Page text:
The last question to ask in defining the graph objective is critical to every information system.
The graph is meant to bring new information to the user and not the designer. This is a user-centred information system. Therefore, the audience and the outlet of dissemination directly determines the presentation of the information.
As Cleveland (1983, p.1) aptly explains:
“No matter how clever the choice of the information, and no matter how technologically impressive the encoding, a visualization fails if the decoding fails”.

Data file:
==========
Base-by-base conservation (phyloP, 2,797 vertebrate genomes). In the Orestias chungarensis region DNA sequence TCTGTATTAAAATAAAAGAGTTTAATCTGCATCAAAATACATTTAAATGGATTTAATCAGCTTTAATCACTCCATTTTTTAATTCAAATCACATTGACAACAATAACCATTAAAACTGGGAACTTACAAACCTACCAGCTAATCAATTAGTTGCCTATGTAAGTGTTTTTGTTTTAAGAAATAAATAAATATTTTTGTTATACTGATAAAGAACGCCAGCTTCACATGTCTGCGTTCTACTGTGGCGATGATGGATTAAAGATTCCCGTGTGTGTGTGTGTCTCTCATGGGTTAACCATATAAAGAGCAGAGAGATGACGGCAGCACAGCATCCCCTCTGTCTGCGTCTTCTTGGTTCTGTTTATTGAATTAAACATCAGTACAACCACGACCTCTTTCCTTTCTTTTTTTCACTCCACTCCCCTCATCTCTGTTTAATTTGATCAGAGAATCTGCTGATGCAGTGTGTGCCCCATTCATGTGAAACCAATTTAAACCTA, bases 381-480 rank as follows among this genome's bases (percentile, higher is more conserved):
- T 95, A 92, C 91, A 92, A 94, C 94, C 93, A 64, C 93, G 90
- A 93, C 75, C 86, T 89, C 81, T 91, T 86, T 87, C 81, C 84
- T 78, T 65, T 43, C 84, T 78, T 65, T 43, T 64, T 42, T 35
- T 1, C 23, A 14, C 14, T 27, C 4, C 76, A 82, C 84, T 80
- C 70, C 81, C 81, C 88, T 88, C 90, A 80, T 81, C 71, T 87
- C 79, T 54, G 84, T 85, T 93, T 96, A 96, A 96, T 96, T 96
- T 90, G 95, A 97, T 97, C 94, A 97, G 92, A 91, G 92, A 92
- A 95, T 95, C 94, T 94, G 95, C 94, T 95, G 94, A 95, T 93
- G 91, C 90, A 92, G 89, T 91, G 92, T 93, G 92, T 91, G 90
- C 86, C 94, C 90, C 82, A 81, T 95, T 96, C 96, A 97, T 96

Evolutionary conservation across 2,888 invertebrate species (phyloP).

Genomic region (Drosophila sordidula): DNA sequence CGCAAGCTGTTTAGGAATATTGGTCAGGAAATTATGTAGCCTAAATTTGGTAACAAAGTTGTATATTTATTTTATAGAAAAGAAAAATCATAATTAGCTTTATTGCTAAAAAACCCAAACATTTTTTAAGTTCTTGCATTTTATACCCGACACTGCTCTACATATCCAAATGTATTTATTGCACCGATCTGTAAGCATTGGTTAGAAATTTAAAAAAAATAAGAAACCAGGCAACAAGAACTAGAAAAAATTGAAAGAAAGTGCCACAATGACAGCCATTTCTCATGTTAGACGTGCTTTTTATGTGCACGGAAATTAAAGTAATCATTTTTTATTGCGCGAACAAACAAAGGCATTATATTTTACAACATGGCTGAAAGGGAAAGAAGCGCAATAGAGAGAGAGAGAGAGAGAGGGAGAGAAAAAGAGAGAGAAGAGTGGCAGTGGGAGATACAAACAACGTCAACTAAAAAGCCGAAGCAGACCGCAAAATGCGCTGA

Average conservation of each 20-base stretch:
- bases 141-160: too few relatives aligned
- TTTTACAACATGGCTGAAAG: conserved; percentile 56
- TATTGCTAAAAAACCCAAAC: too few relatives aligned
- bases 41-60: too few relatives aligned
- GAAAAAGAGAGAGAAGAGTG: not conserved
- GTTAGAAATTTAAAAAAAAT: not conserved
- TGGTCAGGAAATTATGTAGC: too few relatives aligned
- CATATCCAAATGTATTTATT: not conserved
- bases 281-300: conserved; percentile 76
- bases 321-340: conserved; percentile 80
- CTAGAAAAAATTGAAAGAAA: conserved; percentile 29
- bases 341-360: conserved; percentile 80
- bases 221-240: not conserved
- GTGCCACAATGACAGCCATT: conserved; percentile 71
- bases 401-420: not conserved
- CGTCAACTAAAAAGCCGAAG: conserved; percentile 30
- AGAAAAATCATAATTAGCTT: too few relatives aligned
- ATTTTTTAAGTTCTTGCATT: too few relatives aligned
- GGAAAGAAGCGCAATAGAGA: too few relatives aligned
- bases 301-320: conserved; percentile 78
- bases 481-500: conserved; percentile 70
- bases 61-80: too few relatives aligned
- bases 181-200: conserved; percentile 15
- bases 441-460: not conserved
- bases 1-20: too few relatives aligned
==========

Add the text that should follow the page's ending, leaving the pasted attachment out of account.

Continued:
If a data graph is intended for broad distribution, then its decoding would only be successful if the choice of encoding is ubiquitous.
Any novel graphical method must be accompanied by a simplified guide to accommodate quick training prior decoding. As an example, Florence Nightingale’s rose was a striking innovation for its time, and for this reasons she was careful to publish the graph with an a detailed annotation on how one should decode visual information.